Follow Americo Orignal Inc. on Facebook, Instagram @americooriginal and Pinterest for daily knitting inspiration.
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Do you speak the language of flowers? Find out the different meanings of various flowers, plus get five tips on making your bouquet last.
In the Victorian era, particular flowers in certain colours were chosen to express specific feelings. Using this language of flowers – called "floriography" – a bud, bouquet or even a boutonniere delivered more than colour and scent. Here's what some familiar flowers may convey:
Apple blossom - Good things to come
Aster - Contentment
Buttercup - Childishness
Pink carnation - Gratitude
Yellow carnation - Rejection
Crocus - Gladness
Daffodil - Chivalry and respect
Daisy - Innocence and purity
Daylily - Enthusiasm
Dill - Lust
Edelweiss - Daring and courage
Forsythia - Anticipation
Gardenia - Secret love and joy
Blue hyacinth - Constancy
Ivy - Wedded love and fidelity
Lavender - Loyalty
White lily - Heavenly purity
Lily of the valley - Humility
Mint - Virtue
Orange blossom - Marriage and fertility
Palm leaves - Victory
Dark crimson rose - Mourning
Pink rose - Friendship
Red Rose - Passionate love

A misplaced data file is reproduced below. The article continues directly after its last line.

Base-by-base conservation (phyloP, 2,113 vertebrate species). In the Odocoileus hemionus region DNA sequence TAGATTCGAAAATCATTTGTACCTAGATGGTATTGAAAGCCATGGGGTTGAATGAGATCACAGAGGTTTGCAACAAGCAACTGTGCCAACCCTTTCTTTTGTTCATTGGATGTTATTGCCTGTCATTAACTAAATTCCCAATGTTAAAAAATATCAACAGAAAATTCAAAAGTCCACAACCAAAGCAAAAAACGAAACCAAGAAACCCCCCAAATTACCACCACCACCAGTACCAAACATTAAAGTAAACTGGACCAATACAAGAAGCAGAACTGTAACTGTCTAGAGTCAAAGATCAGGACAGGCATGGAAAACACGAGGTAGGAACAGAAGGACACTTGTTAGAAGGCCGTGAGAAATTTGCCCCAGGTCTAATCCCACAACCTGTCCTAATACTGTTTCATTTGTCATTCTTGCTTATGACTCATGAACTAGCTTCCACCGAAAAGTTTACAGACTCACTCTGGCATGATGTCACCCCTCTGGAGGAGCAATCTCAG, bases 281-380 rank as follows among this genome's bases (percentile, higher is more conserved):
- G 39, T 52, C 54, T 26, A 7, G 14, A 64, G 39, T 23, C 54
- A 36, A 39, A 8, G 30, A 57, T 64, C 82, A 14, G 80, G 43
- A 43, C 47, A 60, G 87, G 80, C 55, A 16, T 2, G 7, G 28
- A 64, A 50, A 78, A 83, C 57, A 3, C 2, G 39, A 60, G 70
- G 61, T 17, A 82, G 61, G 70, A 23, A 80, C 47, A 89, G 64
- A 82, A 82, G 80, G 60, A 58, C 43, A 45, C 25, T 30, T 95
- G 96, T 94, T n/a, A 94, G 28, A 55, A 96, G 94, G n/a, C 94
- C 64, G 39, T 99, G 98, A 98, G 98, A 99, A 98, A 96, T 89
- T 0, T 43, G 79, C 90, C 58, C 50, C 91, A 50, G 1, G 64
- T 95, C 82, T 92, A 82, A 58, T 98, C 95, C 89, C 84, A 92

Snowdrop - Hope
Sunflower - Adoration
Red tulip - Declaration of love
Violet - Faithfulness
So that beautiful bouquet of dark crimson roses and white lilies surrounded by palm leaves that you just sent to your friend or love one could be telling her, "Many are mourning my victory and success within our relationship, as it's heavenly to be with you!" But – since floriography word lists vary – it could simply be saying, "Hi!"
5 best ways to make your bouquet last
1. Buy fresh flowers. Avoid flowers with any signs of mildew or mould, and look for buds that are just beginning to open. A&P, Dominion and Loblaws help out by guaranteeing their blooms will last for a specified number of days.
2. Keep it clean and lukewarm. Start with a squeaky-clean container and lukewarm water (tepid water is more readily absorbed than cold), then change the water every other day.
3. Add a floral preservative. Most bouquets come with their own packet of goodies that provide nutrients and prevent bacterial growth – all to keep the flowers fresher longer.
4. Strip and recut the stems. Remove any leaves that will be immersed, then recut the stems to encourage water uptake. Trim soft stems straight across. Cut woody stems on an angle, then smash or slit the bottom 2.5 cm (1 in). Pinch small wads of cotton from a cotton ball and stuff them into the bottom of hollow stems to help them hold moisture.
5. Show them off in a good spot. Set your floral arrangement away from drafts, direct sunlight, radiators and ripening fruits (the latter emit ethylene, which prevents buds from opening, discolours blooms and leaves, and shortens vase life).
Arrange flowers with a flourish